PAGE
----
facts of life took on a fiercer aspect; and while he faced that
aspect uncowed, he faced it with all the latent cunning of his
nature aroused. As the days went by, other dogs came, in crates
and at the ends of ropes, some docilely, and some raging and
roaring as he had come; and, one and all, he watched them pass
under the dominion of the man in the red sweater. Again and
again, as he looked at each brutal performance, the lesson was
driven home to Buck: a man with a club was a lawgiver, a master to
be obeyed, though not necessarily conciliated. Of this last Buck
was never guilty, though he did see beaten dogs that fawned upon
the man, and wagged their tails, and licked his hand. Also he saw
one dog, that would neither conciliate nor obey, finally killed in
the struggle for mastery.
Now and again men came, strangers, who talked excitedly,
wheedlingly, and in all kinds of fashions to the man in the red
sweater. And at such times that money passed between them the
strangers took one or more of the dogs away with them. Buck
wondered where they went, for they never came back; but the fear
of the future was strong upon him, and he was glad each time when
he was not selected.
Yet his time came, in the end, in the form of a little weazened
man who spat broken English and many strange and uncouth
exclamations which Buck could not understand.
"Sacredam!" he cried, when his eyes lit upon Buck. "Dat one dam
bully dog! Eh? How moch?"
"Three hundred, and a present at that," was the prompt reply of
the man in the red sweater. "And seem' it's government money, you
ain't got no kick coming, eh, Perrault?"
Perrault grinned. Considering that the price of dogs had been
boomed skyward by the unwonted demand, it was not an unfair sum
for so fine an animal. The Canadian Government would be no loser,
nor would its despatches travel the slower. Perrault knew dogs,
and when he looked at Buck he knew that he was one in a thousand--
"One in ten t'ousand," he commented mentally.
Buck saw money pass between them, and was not surprised when
Curly, a good-natured Newfoundland, and he were led away by the
little weazened man. That was the last he saw of the man in the
red sweater, and as Curly and he looked at receding Seattle from
the deck of the Narwhal, it was the last he saw of the warm
Southland. Curly and he were taken below by Perrault and turned
over to a black-faced giant called Francois. Perrault was a
French-Canadian, and swarthy; but Francois was a French-Canadian
half-breed, and twice as swarthy. They were a new kind of men to
Buck (of which he was destined to see many more), and while he
developed no affection for them, he none the less grew honestly to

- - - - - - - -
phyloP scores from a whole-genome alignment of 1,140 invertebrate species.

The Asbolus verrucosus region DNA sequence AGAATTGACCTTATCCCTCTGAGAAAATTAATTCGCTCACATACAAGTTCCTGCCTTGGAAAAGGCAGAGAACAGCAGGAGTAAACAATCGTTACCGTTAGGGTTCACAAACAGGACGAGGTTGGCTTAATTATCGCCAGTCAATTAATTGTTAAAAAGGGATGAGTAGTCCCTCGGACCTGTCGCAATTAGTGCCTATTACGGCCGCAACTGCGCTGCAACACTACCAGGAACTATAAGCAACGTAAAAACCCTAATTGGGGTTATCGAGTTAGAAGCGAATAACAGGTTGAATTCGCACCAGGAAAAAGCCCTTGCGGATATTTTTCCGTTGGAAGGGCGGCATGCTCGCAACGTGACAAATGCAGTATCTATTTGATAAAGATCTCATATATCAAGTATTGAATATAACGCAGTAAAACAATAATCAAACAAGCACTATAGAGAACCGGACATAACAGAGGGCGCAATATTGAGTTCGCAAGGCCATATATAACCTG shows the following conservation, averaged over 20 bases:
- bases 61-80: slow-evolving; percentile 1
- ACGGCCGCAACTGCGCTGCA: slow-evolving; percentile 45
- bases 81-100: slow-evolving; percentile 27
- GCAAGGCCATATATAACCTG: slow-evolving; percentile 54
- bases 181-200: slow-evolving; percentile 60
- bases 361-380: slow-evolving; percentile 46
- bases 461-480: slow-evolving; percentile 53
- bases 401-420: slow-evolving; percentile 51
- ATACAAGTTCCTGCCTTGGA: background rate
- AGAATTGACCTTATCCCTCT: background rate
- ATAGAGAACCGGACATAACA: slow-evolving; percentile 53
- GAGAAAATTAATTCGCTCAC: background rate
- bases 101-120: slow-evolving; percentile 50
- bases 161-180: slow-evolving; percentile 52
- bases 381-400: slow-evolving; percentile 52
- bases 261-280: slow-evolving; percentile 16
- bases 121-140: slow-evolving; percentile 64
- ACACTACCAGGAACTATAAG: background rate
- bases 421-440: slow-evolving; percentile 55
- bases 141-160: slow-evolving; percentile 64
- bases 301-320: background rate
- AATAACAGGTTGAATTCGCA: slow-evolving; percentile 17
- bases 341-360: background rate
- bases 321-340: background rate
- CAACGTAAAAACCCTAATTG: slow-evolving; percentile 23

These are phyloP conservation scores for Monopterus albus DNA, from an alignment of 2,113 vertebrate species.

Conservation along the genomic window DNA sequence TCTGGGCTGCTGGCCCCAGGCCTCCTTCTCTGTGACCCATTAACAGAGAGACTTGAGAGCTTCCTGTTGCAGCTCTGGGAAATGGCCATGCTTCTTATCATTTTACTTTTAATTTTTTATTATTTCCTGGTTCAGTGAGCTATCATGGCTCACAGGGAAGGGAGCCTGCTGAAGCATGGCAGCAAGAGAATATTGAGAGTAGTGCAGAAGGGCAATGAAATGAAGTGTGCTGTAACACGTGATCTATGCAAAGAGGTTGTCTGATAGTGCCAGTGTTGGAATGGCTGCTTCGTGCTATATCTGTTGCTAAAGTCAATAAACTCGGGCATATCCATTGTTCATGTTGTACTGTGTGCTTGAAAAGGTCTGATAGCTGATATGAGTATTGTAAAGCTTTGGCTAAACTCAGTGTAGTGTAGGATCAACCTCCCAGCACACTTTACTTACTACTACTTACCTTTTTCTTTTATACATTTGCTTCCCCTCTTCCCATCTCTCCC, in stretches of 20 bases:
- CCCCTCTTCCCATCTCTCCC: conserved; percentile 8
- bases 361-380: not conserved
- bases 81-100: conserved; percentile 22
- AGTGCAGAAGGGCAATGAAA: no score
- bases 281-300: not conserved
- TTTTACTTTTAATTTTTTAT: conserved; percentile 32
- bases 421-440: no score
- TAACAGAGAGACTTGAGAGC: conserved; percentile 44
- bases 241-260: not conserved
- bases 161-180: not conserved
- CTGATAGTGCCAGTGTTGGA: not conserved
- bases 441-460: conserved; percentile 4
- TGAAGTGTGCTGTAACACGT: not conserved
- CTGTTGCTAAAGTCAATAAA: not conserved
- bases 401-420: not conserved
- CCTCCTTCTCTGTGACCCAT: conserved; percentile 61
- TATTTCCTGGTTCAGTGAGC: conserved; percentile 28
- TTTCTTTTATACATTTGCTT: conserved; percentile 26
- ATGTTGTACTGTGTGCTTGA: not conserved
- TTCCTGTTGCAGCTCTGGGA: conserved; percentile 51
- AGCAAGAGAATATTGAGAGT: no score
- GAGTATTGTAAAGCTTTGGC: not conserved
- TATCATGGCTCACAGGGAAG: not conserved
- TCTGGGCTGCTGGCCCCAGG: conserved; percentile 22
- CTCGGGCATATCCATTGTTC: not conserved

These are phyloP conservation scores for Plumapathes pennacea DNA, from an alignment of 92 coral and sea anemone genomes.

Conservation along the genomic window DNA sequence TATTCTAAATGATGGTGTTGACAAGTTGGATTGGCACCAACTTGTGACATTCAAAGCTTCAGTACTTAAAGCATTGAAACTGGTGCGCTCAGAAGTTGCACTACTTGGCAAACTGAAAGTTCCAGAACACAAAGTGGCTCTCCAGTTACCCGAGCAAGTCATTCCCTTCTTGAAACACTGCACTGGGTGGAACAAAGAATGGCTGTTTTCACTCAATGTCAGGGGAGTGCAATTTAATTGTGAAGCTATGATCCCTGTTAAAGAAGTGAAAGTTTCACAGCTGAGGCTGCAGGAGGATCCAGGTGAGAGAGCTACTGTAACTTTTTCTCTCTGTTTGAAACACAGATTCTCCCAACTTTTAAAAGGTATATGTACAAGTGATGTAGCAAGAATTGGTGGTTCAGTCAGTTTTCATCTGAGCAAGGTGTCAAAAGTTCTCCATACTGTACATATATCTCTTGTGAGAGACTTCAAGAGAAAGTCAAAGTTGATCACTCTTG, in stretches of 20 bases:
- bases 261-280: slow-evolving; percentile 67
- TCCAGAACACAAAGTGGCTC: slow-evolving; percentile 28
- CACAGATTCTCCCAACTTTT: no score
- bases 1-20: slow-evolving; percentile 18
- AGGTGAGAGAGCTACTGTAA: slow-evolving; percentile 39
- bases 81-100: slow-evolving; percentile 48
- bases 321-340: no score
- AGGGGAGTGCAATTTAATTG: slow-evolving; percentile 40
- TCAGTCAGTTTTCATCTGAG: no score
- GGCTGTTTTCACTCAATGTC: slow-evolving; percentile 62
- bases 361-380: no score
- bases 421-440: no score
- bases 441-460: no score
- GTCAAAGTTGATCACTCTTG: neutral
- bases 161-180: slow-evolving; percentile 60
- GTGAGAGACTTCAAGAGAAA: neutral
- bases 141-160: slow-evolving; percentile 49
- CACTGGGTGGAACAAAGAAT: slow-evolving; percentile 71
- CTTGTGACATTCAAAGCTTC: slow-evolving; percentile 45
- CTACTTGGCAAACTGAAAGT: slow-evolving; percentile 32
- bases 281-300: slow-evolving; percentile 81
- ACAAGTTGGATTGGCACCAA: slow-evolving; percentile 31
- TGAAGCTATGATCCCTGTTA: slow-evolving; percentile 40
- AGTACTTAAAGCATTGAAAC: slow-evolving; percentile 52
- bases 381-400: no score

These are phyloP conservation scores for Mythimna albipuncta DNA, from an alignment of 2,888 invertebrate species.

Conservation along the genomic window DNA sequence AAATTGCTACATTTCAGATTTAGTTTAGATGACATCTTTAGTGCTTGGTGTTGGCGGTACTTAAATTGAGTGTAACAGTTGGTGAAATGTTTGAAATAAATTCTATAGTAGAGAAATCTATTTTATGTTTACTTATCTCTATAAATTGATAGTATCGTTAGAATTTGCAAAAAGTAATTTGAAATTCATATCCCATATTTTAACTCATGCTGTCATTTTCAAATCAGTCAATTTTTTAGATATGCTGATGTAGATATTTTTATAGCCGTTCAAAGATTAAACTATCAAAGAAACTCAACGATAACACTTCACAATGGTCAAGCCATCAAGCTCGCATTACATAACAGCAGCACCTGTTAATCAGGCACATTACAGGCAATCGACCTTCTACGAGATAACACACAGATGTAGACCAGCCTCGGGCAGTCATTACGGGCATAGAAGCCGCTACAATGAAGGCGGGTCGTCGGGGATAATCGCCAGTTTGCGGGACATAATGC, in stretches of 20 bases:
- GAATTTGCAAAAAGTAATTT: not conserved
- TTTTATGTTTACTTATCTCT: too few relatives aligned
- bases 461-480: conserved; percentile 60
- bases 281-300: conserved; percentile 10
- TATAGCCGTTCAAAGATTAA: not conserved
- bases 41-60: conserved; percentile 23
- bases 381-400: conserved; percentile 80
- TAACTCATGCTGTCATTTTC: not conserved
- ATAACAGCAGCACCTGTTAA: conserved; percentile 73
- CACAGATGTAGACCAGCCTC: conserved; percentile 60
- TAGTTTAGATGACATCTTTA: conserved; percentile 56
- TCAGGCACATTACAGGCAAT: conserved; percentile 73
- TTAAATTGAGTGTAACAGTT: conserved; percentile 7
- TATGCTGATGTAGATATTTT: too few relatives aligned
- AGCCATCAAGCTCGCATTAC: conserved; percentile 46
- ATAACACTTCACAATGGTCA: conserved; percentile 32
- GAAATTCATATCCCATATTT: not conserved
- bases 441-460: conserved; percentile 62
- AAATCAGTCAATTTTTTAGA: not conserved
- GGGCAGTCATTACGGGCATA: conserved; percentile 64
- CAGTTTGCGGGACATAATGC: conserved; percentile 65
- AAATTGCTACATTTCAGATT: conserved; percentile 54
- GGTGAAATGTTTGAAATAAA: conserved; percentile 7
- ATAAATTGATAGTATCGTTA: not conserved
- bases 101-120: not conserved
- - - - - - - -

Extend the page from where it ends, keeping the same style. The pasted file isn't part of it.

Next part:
respect them. He speedily learned that Perrault and Francois were
fair men, calm and impartial in administering justice, and too
wise in the way of dogs to be fooled by dogs.
In the 'tween-decks of the Narwhal, Buck and Curly joined two
other dogs. One of them was a big, snow-white fellow from
Spitzbergen who had been brought away by a whaling captain, and
who had later accompanied a Geological Survey into the Barrens.
He was friendly, in a treacherous sort of way, smiling into one's
face the while he meditated some underhand trick, as, for
instance, when he stole from Buck's food at the first meal. As
Buck sprang to punish him, the lash of Francois's whip sang
through the air, reaching the culprit first; and nothing remained
to Buck but to recover the bone. That was fair of Francois, he
decided, and the half-breed began his rise in Buck's estimation.
The other dog made no advances, nor received any; also, he did not
attempt to steal from the newcomers. He was a gloomy, morose
fellow, and he showed Curly plainly that all he desired was to be
left alone, and further, that there would be trouble if he were
not left alone. "Dave" he was called, and he ate and slept, or
yawned between times, and took interest in nothing, not even when
the Narwhal crossed Queen Charlotte Sound and rolled and pitched
and bucked like a thing possessed. When Buck and Curly grew
excited, half wild with fear, he raised his head as though
annoyed, favored them with an incurious glance, yawned, and went
to sleep again.
Day and night the ship throbbed to the tireless pulse of the
propeller, and though one day was very like another, it was
apparent to Buck that the weather was steadily growing colder. At
last, one morning, the propeller was quiet, and the Narwhal was
pervaded with an atmosphere of excitement. He felt it, as did the
other dogs, and knew that a change was at hand. Francois leashed
them and brought them on deck. At the first step upon the cold
surface, Buck's feet sank into a white mushy something very like
mud. He sprang back with a snort. More of this white stuff was
falling through the air. He shook himself, but more of it fell
upon him. He sniffed it curiously, then licked some up on his
tongue. It bit like fire, and the next instant was gone. This
puzzled him. He tried it again, with the same result. The
onlookers laughed uproariously, and he felt ashamed, he knew not
why, for it was his first snow.